Something that brings a smile to our face is giving away our money. There are causes and charities that our family is passionate about.
Here are a few of them that I've had the pleasure to interview on my show:
- Together We Rise (and here's the interview)
- Thorn (and here's the interview)
- Sandy Hook Promise (the interview is coming out shortly)
When you have money to give, it feels incredible to be generous. In 2018, we set a goal of giving 3% of our income to charity. We were happy to achieve that goal and teach our kids the importance of giving as well.
Overall in 2018, we gave around $3,000 more than we did in 2014. This spending makes us happy and others as well.
3. Schedule Activities for our Kids
We love our kids to freakin’ pieces and we want them to have happy, healthy and fun childhoods. With that desire, comes some investment.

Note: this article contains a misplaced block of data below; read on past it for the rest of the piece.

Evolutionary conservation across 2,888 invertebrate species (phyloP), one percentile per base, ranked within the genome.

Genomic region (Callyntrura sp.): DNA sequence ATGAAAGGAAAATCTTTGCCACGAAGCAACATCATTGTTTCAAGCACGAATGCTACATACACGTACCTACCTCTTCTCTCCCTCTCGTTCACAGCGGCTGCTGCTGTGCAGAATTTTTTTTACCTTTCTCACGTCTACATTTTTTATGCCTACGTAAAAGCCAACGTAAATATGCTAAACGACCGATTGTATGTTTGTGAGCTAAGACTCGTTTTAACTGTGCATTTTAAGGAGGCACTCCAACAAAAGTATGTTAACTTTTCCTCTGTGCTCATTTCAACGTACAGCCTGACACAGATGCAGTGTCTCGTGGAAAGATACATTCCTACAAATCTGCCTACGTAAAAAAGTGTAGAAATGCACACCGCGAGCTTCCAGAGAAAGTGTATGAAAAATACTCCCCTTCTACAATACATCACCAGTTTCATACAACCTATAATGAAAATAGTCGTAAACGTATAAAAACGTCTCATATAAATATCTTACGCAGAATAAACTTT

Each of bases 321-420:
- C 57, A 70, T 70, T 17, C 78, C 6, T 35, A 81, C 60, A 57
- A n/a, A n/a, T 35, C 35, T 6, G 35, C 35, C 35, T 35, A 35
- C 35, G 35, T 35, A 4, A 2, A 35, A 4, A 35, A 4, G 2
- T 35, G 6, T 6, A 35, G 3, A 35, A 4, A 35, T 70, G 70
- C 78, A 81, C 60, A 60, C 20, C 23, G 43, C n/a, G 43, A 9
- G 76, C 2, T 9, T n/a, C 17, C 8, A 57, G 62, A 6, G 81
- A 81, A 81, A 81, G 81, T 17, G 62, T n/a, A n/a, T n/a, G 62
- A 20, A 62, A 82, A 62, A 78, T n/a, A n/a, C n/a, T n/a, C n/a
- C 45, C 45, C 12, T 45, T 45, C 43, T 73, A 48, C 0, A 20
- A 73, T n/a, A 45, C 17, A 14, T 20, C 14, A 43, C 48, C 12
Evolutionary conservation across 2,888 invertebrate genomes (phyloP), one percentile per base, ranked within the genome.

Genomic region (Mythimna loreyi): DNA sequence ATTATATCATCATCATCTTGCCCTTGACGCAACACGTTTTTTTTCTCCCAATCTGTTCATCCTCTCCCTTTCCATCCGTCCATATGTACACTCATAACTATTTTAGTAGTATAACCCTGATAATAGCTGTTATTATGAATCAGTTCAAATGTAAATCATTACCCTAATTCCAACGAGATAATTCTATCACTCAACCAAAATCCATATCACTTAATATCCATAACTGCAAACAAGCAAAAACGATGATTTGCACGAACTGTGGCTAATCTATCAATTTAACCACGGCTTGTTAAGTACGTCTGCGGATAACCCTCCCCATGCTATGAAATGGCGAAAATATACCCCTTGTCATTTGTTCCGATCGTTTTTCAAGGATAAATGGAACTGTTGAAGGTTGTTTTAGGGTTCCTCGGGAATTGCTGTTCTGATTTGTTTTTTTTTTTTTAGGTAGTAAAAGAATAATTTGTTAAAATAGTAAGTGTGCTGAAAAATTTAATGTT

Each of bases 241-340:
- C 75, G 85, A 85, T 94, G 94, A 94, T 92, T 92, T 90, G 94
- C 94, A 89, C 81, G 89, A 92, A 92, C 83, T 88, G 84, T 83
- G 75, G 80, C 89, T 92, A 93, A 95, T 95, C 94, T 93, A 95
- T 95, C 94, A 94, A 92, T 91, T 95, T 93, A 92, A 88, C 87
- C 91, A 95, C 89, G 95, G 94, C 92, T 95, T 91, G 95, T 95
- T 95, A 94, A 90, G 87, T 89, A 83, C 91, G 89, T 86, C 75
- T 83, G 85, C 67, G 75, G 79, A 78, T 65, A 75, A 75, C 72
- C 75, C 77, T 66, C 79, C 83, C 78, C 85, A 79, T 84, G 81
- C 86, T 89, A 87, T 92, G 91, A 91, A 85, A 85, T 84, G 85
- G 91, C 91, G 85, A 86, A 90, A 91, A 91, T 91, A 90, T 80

Last year, we signed our kids up for summer camps, swimming lessons, the soccer team and, of course, pre-school. This increase was around $2,000 more than what we spent in 2014. And we’d do it all over again.
All of our Expenses
When you combine our annual expenses that decreased and the ones that increased, we see a net savings of around $7,500. Not bad!
Here’s the full chart that shows more categories of increases and decreases over the period of 2014 to 2018:
Now, will $63,548 of annual expenses make it easier for our family's financial independence plan? Probably not by much, but it doesn’t hurt our chances either!
According to the 4% rule, that’s about $187,000 less we’ll need to save up to hit FI. That’s right! A $7,500 difference in annual spending can dramatically affect the savings required to become financially independent.
What I’ve learned by analyzing our spending differences over the past 4 years is that, as long as we’re increasing our happiness and decreasing our spending on the “unimportant stuff,” we’re headed in the right direction.
And really, I’m already feeling pretty financially independent without actually being financially independent.
What do you think of financial independence?
Is it motivating you to decrease your annual expenses?
Please let us know in the comments below.
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Carpe Diem Quote
“Being rich is having money; being wealthy is having time.” — Margaret Bonanno